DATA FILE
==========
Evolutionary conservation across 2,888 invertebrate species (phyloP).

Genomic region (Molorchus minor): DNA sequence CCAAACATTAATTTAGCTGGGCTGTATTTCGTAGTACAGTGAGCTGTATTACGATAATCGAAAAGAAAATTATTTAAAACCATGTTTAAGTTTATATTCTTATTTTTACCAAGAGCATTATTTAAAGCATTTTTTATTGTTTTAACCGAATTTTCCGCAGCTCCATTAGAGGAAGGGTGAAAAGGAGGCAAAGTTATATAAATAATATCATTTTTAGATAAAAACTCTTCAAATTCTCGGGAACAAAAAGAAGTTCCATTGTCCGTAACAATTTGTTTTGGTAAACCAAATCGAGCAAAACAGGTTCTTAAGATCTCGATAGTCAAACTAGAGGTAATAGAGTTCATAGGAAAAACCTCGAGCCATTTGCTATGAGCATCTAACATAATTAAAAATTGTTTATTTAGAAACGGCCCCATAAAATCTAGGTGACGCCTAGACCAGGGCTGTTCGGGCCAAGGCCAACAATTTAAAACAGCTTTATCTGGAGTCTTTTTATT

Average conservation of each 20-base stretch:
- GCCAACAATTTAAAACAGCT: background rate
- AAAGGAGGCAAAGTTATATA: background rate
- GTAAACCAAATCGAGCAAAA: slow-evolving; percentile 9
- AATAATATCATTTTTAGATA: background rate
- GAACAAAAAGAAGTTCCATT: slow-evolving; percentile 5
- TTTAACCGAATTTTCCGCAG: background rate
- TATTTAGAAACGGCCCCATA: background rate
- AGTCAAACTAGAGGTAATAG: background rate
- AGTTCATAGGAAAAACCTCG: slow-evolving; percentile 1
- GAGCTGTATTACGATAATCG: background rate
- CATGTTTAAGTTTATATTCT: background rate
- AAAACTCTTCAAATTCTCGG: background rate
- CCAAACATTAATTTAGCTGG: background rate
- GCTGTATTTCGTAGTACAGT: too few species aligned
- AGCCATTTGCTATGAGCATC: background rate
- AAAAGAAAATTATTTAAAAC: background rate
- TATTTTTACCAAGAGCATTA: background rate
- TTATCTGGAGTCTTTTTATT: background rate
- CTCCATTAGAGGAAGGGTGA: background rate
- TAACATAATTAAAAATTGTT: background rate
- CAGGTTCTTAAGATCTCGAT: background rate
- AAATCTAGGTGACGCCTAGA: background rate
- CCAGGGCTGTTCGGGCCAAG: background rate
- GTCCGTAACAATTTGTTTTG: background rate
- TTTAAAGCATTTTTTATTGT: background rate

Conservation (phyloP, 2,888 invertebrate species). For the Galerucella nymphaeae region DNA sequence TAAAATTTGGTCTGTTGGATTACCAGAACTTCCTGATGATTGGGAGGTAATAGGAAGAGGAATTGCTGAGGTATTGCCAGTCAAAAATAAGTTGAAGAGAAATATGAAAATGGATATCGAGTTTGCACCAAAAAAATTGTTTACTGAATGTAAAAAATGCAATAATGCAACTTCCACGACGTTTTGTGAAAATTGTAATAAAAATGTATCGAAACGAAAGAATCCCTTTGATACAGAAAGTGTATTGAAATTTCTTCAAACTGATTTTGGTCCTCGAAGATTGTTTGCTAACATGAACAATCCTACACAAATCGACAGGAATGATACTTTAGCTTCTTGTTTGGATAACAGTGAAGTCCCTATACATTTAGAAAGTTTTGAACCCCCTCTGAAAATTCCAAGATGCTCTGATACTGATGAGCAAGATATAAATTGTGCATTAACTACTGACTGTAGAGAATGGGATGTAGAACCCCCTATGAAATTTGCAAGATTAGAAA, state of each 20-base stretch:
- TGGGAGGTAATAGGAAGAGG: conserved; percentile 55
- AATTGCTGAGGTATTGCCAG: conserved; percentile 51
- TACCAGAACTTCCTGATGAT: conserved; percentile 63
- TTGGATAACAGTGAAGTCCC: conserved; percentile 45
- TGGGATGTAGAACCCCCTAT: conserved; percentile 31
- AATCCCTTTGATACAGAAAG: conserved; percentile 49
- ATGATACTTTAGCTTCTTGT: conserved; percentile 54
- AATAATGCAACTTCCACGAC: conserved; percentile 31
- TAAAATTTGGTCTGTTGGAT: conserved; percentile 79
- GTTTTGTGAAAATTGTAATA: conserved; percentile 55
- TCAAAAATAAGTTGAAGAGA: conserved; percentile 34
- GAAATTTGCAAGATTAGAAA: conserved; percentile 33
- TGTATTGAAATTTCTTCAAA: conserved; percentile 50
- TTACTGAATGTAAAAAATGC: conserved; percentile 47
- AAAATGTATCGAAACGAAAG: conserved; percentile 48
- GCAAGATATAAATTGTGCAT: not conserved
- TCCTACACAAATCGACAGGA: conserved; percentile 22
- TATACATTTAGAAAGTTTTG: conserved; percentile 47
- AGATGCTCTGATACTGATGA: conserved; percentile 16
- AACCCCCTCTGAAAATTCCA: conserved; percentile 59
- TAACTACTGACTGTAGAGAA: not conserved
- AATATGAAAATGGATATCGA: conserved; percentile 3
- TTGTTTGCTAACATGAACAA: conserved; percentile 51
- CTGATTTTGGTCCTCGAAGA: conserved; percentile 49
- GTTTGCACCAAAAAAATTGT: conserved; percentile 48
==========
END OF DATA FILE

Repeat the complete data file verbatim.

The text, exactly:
Evolutionary conservation across 2,888 invertebrate species (phyloP).

Genomic region (Molorchus minor): DNA sequence CCAAACATTAATTTAGCTGGGCTGTATTTCGTAGTACAGTGAGCTGTATTACGATAATCGAAAAGAAAATTATTTAAAACCATGTTTAAGTTTATATTCTTATTTTTACCAAGAGCATTATTTAAAGCATTTTTTATTGTTTTAACCGAATTTTCCGCAGCTCCATTAGAGGAAGGGTGAAAAGGAGGCAAAGTTATATAAATAATATCATTTTTAGATAAAAACTCTTCAAATTCTCGGGAACAAAAAGAAGTTCCATTGTCCGTAACAATTTGTTTTGGTAAACCAAATCGAGCAAAACAGGTTCTTAAGATCTCGATAGTCAAACTAGAGGTAATAGAGTTCATAGGAAAAACCTCGAGCCATTTGCTATGAGCATCTAACATAATTAAAAATTGTTTATTTAGAAACGGCCCCATAAAATCTAGGTGACGCCTAGACCAGGGCTGTTCGGGCCAAGGCCAACAATTTAAAACAGCTTTATCTGGAGTCTTTTTATT

Average conservation of each 20-base stretch:
- GCCAACAATTTAAAACAGCT: background rate
- AAAGGAGGCAAAGTTATATA: background rate
- GTAAACCAAATCGAGCAAAA: slow-evolving; percentile 9
- AATAATATCATTTTTAGATA: background rate
- GAACAAAAAGAAGTTCCATT: slow-evolving; percentile 5
- TTTAACCGAATTTTCCGCAG: background rate
- TATTTAGAAACGGCCCCATA: background rate
- AGTCAAACTAGAGGTAATAG: background rate
- AGTTCATAGGAAAAACCTCG: slow-evolving; percentile 1
- GAGCTGTATTACGATAATCG: background rate
- CATGTTTAAGTTTATATTCT: background rate
- AAAACTCTTCAAATTCTCGG: background rate
- CCAAACATTAATTTAGCTGG: background rate
- GCTGTATTTCGTAGTACAGT: too few species aligned
- AGCCATTTGCTATGAGCATC: background rate
- AAAAGAAAATTATTTAAAAC: background rate
- TATTTTTACCAAGAGCATTA: background rate
- TTATCTGGAGTCTTTTTATT: background rate
- CTCCATTAGAGGAAGGGTGA: background rate
- TAACATAATTAAAAATTGTT: background rate
- CAGGTTCTTAAGATCTCGAT: background rate
- AAATCTAGGTGACGCCTAGA: background rate
- CCAGGGCTGTTCGGGCCAAG: background rate
- GTCCGTAACAATTTGTTTTG: background rate
- TTTAAAGCATTTTTTATTGT: background rate

Conservation (phyloP, 2,888 invertebrate species). For the Galerucella nymphaeae region DNA sequence TAAAATTTGGTCTGTTGGATTACCAGAACTTCCTGATGATTGGGAGGTAATAGGAAGAGGAATTGCTGAGGTATTGCCAGTCAAAAATAAGTTGAAGAGAAATATGAAAATGGATATCGAGTTTGCACCAAAAAAATTGTTTACTGAATGTAAAAAATGCAATAATGCAACTTCCACGACGTTTTGTGAAAATTGTAATAAAAATGTATCGAAACGAAAGAATCCCTTTGATACAGAAAGTGTATTGAAATTTCTTCAAACTGATTTTGGTCCTCGAAGATTGTTTGCTAACATGAACAATCCTACACAAATCGACAGGAATGATACTTTAGCTTCTTGTTTGGATAACAGTGAAGTCCCTATACATTTAGAAAGTTTTGAACCCCCTCTGAAAATTCCAAGATGCTCTGATACTGATGAGCAAGATATAAATTGTGCATTAACTACTGACTGTAGAGAATGGGATGTAGAACCCCCTATGAAATTTGCAAGATTAGAAA, state of each 20-base stretch:
- TGGGAGGTAATAGGAAGAGG: conserved; percentile 55
- AATTGCTGAGGTATTGCCAG: conserved; percentile 51
- TACCAGAACTTCCTGATGAT: conserved; percentile 63
- TTGGATAACAGTGAAGTCCC: conserved; percentile 45
- TGGGATGTAGAACCCCCTAT: conserved; percentile 31
- AATCCCTTTGATACAGAAAG: conserved; percentile 49
- ATGATACTTTAGCTTCTTGT: conserved; percentile 54
- AATAATGCAACTTCCACGAC: conserved; percentile 31
- TAAAATTTGGTCTGTTGGAT: conserved; percentile 79
- GTTTTGTGAAAATTGTAATA: conserved; percentile 55
- TCAAAAATAAGTTGAAGAGA: conserved; percentile 34
- GAAATTTGCAAGATTAGAAA: conserved; percentile 33
- TGTATTGAAATTTCTTCAAA: conserved; percentile 50
- TTACTGAATGTAAAAAATGC: conserved; percentile 47
- AAAATGTATCGAAACGAAAG: conserved; percentile 48
- GCAAGATATAAATTGTGCAT: not conserved
- TCCTACACAAATCGACAGGA: conserved; percentile 22
- TATACATTTAGAAAGTTTTG: conserved; percentile 47
- AGATGCTCTGATACTGATGA: conserved; percentile 16
- AACCCCCTCTGAAAATTCCA: conserved; percentile 59
- TAACTACTGACTGTAGAGAA: not conserved
- AATATGAAAATGGATATCGA: conserved; percentile 3
- TTGTTTGCTAACATGAACAA: conserved; percentile 51
- CTGATTTTGGTCCTCGAAGA: conserved; percentile 49
- GTTTGCACCAAAAAAATTGT: conserved; percentile 48